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Danforth calls the girls into court and, after cautioning them to be honest and truthful, asks them whether Mary's assertion that none of them have seen any spirits is true. Abigail says that it is not so. She also denies that she has seen Mary making the poppet in court. She further says that while she was working for the Proctors, Elizabeth always kept poppets. Cheever adds that Elizabeth had told him that she did have some poppets as a young girl; but she does not keep them now. Parris intervenes to say that a poppet can keep for many years and that Elizabeth still might be hiding some.
Proctor points out that Mary has nothing to gain by her deposition. Danforth reminds him that, through Mary, he is accusing Abigail of deliberately attempting to murder Elizabeth. Proctor then produces evidence of earlier mischief done by Abigail and asks Mary to confirm that it was Abigail that had induced the girls to dance naked in the woods. During his testimony, Parris and Hathorne try to interrupt and condemn Proctor with various allegations. Parris also tries to deny the accusation of naked dancing. Hale then reminds Parris that he had told him on his arrival that he had seen a girl dancing naked, but Parris flatly denies saying this.
Hathorne cross-examines Mary and tries to trap her. Parris reminds Mary that she used to become cold during the fainting attacks she had when accusing people of witchcraft. She says that she only pretended to faint; unfortunately, when asked to demonstrate, she is unable to do so. Hathorne and Parris continue to intimidate her, and Danforth, too, starts doubting that her past fits were merely pretended. He asks Abigail whether it is possible that what she saw was an illusion, and Abigail acts insulted. She then claims that Mary is trying to bewitch her and that she is feeling a cold wind blowing. Mercy Lewis and Susanna Walcott also claim that they are suddenly freezing and that Mary is sending out her spirit to bewitch them.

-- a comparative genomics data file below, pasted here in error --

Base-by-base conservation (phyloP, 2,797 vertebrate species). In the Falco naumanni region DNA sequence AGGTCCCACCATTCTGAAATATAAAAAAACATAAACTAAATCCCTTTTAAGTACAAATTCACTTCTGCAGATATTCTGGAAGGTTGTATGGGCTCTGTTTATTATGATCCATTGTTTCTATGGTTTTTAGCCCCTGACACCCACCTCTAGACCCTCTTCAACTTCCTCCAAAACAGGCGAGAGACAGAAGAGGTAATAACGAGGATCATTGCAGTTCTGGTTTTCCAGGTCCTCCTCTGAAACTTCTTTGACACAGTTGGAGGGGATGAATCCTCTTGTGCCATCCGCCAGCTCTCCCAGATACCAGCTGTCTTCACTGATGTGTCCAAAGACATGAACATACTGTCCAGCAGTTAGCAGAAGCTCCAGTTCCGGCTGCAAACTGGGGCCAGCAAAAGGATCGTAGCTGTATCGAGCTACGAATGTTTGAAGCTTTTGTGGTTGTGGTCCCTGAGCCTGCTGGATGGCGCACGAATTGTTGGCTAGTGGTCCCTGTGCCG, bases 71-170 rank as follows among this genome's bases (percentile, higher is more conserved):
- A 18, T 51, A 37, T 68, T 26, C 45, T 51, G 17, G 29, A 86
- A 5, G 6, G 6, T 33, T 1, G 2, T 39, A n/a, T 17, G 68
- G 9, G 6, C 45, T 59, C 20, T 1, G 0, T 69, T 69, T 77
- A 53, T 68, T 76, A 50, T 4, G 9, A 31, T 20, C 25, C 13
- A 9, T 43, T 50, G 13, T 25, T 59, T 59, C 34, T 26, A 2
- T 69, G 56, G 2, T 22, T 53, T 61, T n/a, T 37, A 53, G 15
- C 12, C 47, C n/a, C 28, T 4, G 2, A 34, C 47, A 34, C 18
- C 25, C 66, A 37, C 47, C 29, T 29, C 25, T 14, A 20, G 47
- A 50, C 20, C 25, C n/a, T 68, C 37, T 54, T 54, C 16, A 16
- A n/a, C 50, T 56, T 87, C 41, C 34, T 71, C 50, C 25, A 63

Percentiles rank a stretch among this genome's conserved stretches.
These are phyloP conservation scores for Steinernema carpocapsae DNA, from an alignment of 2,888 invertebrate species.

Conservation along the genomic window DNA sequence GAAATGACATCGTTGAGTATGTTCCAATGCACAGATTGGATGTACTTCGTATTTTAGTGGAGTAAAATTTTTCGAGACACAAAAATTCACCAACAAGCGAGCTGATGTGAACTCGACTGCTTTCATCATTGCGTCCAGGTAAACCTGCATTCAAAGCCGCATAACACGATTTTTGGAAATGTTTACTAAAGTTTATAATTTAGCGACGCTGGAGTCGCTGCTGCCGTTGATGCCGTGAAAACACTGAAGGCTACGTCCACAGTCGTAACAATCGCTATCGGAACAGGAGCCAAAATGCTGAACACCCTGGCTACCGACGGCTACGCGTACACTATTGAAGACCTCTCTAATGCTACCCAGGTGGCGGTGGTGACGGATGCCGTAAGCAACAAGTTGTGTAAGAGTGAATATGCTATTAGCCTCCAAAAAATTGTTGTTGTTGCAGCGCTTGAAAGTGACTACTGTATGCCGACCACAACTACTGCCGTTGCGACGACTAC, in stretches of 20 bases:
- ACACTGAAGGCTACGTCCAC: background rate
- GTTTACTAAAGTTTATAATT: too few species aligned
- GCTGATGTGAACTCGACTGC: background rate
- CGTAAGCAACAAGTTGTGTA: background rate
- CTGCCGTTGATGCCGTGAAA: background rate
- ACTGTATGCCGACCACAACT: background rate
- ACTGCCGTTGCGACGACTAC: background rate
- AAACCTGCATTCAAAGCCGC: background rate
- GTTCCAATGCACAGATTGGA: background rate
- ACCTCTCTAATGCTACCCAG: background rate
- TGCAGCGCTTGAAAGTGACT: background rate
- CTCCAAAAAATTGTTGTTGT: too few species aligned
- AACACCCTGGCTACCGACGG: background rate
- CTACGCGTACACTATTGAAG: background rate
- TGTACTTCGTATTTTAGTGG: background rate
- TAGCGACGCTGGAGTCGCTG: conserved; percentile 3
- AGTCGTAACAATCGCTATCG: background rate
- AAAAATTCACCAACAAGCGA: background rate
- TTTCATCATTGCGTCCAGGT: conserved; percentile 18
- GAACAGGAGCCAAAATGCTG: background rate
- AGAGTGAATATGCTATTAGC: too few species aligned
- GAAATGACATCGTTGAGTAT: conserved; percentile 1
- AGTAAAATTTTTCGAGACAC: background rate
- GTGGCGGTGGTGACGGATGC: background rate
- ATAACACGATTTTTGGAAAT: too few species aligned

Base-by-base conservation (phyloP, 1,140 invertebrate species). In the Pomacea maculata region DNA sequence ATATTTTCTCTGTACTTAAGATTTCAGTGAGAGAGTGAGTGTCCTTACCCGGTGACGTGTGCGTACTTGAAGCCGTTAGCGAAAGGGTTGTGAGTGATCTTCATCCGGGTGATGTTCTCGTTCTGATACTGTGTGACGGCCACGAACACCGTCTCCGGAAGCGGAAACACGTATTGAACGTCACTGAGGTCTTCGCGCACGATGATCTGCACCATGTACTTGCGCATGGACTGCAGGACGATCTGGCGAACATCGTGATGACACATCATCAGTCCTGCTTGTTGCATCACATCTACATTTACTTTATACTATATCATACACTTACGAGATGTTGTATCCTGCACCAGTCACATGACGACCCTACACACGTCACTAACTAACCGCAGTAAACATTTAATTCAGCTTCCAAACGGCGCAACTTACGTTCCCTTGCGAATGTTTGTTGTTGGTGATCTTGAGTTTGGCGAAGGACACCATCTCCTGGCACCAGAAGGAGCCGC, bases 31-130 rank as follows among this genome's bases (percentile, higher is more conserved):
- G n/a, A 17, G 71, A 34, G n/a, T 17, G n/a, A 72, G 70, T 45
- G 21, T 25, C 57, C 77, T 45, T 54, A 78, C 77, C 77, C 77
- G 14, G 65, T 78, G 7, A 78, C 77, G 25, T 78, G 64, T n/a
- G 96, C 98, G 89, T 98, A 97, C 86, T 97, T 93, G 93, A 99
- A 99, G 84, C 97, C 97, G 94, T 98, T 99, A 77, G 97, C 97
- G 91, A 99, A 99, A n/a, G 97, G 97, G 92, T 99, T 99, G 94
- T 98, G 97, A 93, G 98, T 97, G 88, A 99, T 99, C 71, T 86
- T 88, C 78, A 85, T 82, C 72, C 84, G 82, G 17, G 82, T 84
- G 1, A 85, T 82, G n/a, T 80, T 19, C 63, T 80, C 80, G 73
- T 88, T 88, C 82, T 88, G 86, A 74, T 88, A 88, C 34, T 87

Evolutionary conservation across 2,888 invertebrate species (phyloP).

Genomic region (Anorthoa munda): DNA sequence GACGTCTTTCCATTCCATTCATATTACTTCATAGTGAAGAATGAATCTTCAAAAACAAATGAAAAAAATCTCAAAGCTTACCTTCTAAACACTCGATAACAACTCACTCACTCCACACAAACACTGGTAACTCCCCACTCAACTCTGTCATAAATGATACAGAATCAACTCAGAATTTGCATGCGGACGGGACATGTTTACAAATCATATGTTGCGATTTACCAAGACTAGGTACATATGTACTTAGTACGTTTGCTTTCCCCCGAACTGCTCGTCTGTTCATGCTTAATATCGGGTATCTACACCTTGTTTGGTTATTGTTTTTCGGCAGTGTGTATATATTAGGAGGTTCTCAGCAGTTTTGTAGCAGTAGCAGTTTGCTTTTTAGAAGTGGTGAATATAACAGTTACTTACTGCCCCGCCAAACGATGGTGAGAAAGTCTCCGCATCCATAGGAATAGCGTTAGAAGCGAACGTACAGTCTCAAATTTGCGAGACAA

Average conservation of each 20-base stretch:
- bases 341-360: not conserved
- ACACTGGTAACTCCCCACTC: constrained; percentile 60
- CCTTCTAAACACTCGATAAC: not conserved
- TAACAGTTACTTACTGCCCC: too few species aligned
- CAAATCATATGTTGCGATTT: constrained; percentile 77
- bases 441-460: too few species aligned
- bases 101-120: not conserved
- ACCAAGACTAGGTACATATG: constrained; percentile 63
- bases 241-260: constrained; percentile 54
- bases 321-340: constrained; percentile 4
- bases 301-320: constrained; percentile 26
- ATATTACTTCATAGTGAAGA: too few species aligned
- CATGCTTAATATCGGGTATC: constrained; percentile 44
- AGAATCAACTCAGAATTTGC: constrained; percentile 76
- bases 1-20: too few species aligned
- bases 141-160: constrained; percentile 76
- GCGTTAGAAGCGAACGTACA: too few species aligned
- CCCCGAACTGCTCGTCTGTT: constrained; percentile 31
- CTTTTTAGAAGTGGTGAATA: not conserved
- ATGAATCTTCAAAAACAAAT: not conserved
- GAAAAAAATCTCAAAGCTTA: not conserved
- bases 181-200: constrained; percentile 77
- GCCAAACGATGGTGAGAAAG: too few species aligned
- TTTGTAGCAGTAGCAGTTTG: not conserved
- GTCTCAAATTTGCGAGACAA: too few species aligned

Proctor accuses Abigail of faking the episode and calls her a whore. He admits that he once had sex with her while she worked for them. He says that his wife had caught them and, therefore, dismissed Abigail. Abigail denies this. Danforth asks Herrick to bring Elizabeth into the courtroom. He tells Proctor and Abigail to turn their faces to the wall before she arrives. Elizabeth is asked why she had dismissed Abigail, and, to protect the reputation of her husband, she says that she had done so because she felt that her husband might develop an interest in her. Danforth concludes that Proctor is lying, but Hale asserts that is natural for Elizabeth to have lied in such a circumstance and that Abigail, who has always struck him as false, is motivated by vengeance.
Suddenly, Abigail starts showing signs of being possessed and says that she sees Mary's spirit as a yellow bird on the ceiling rafter ready to attack her. Other girls join her, saying that they, too, see the bird. When Mary starts protesting, they start mimicking her, as if they are under her spell. Mary, feeling trapped and fearing punishment, suddenly starts accusing Proctor of being the "Devil's man," possessing her and getting her to tell lies and accuse her friends. Danforth now accuses Proctor of being in league with the Devil and orders his arrest. Hale denounces the proceedings, which are totally out of hand, and leaves the courtroom.